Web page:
The Libertines

Virgin Money Unity Arena, Newcastle, 29 August 2020

Words and Photos by Gary Lambert

DSC_8015-2Yes, we all know the socially-distant gigs at Newcastle’s makeshift arena at Gosforth Park  aren’t the most visceral of prospects, and it is very easy to offer criticism of them as corporate blandness masquerading as a music festival, but walking up through the park as strangers sneaked behind bushes to piss together, as people slowed their walks to gulp down the last of their travelling cans, and mud coated my Dr Martens at the busiest points I felt pretty much back in the old routine.  It was the first time in 2020 that I felt like we were in summer despite the slight chill coming off the North Sea winds.  And I don’t think I was the only one.  Three hours before The Libertines were due on stage yet people were obviously excited for the sell-out show (demand was so high they even put on a matinee set) that you could the spring in their step.

The Snuts, who are about two summers from being top of the bill on the big stages sounded fantastic.   With their cover of Lovin’ Spoonful’s Summer in the City being one of the soundtracks of 2020 due to The Snuts’ Strongbow advert’s omnipresence whilst we’re all trapped in watching TV most of the time, they even got that buzz in the crowd of people there for a headliner latching on to a favoured song.  Glasgow and Fatboy Slim were big numbers in their own right, and with The Snuts sounding smoother than I’ve heard them live before, the orange sunset looked as though it was being painted by guitar.

DSC_7993In a crazy year, the idea of The Libertines doing two shows in one day was probably pushing it, so I prepared myself for the inevitable cancellation.  But 2020 is mad as fuck and The Boys in the Band took to the stage band on time, and with the focus being more on the performance than creating physical electricity between players and audience they captured the sound that two generations of fans have fallen in love with.  And from the photo pit for the first three songs I was torn in two between the fan who wanted to sing along with tracks from behind my mask and my camera, close to the four-piece I’ve always wanted to see (I’d never been to see The Libertines when Pete had been able to play) and the serious music journalist wishing to analyse the moment.  The music fan won and I couldn’t tell you what they sang, except I knew every word and was supremely happy.

With little interaction between crowd and fans, it was only when Pete was asked about his shaggy hairdo (he looked like an indie Robert Smith) that they first spoke to the audience.  “It was either rehearse or get my hair done… Times have changed” was his response before they kicked into Heart of The Matter.  Despite their third album, Anthems for Doomed Youth, being the least loved of their releases, undoubtedly Dead For Love was one of the highlights of the night. Magnificently crafted throughout, it took on a grand stance as Carl finished the track playing on keys with harmonies coming from Gary, John and Pete.  That finale had been openly debated by Pete and Carl before they started to the song (apparently they hadn’t finished like that at the early show – the evening show won on that front).  This mature, controlled version of The Libs provided a great contrast with the raucous energy of the past with Death on DSC_7982The Stairs and Last Post on The Bugle sounding far less chaotic than I’m used to.  But in these spacious surroundings it felt right.  There is a lot of responsibility on the acts here as they get relatively little feedback from the audience so you’re not going to get that pulsating benevolent violence that makes a festival mosh pit the best place on earth until you grow out of it.  The payoff though is that you hear and feel the lyrics as they were meant when first put to paper or sung in a rehearsal room.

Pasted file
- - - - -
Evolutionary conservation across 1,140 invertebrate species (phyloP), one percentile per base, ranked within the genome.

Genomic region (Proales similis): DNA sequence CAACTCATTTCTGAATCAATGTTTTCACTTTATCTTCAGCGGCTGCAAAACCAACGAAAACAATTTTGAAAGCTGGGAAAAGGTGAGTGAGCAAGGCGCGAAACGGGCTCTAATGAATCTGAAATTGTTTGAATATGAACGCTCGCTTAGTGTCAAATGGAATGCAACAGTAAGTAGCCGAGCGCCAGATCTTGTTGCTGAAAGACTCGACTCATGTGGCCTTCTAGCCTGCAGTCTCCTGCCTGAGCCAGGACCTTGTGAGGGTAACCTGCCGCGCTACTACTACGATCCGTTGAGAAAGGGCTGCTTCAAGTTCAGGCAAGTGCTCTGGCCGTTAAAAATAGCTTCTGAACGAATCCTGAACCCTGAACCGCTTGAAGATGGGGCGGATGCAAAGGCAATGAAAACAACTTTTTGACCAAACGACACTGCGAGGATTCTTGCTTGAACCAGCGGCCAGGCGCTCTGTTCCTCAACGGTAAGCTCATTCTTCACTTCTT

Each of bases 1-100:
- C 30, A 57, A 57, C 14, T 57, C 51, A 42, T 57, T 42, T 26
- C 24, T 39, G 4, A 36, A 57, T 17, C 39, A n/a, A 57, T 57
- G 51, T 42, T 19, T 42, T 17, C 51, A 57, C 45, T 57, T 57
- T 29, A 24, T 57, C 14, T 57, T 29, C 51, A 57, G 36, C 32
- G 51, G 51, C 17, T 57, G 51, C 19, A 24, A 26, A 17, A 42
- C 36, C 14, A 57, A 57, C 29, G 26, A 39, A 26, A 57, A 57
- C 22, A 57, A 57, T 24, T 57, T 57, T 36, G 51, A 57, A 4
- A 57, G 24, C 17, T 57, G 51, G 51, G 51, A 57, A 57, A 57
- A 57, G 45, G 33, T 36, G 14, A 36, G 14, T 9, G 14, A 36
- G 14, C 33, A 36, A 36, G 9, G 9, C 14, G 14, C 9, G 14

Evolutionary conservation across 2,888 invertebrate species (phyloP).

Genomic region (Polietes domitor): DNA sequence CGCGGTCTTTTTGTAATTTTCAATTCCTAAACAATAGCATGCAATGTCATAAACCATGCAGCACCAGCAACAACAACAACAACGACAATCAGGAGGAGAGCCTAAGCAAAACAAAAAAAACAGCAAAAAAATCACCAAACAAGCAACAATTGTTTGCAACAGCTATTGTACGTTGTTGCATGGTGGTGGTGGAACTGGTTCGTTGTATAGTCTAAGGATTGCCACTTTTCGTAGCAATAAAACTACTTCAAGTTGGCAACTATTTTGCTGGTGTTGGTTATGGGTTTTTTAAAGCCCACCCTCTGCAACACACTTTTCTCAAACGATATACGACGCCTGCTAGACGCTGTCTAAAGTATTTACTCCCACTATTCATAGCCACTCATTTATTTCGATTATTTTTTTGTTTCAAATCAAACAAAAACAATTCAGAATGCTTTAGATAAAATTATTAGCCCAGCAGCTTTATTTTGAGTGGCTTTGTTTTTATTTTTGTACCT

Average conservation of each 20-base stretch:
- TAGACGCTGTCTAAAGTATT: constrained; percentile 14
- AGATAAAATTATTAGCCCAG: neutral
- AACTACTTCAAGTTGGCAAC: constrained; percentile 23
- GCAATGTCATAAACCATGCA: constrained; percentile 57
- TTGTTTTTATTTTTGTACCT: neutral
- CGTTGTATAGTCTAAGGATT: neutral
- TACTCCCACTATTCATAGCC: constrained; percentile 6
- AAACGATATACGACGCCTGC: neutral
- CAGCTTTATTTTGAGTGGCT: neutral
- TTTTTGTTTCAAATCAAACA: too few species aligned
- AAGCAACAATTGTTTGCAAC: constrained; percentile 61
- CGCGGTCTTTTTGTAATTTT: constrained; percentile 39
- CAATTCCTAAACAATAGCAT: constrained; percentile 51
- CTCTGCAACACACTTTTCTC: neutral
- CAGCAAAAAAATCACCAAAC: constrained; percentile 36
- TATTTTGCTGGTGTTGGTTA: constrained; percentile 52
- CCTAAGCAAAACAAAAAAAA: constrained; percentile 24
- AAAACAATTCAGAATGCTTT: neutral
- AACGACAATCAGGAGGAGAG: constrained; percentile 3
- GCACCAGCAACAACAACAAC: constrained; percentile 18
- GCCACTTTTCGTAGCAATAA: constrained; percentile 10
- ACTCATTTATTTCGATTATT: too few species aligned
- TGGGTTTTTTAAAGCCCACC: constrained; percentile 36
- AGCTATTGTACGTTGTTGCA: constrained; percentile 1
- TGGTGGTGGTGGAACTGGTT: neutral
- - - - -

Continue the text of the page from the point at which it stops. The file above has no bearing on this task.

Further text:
Starting off the “encore” with mass singalong of Happy Birthday for their Tour Manager, Andy Newlove who was turning 50, the four-piece fired out a series of fan favourites for the last thirty minutes.  Whilst I do love the band, I’m not a zealot for The Libertines, but they do seem to have a greater ratio of great songs versus total songs released than most bands out there, there were more wow moments than a band with only three albums should have.  Songs like Don’t Look Back Into The Sun, Music When The Lights Go Out and I Get Along gave the big singalong happenings that I’ve craved from April onwards.  It was just beautiful.  Even dancing at a socially-acceptable-social-distance is beautiful when The Libertines are soundtracking it.

I might have only been up in Newcastle for one day, but for the first time since 2019, it was summer again.

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    Popped Music has been going since Feb 2010.

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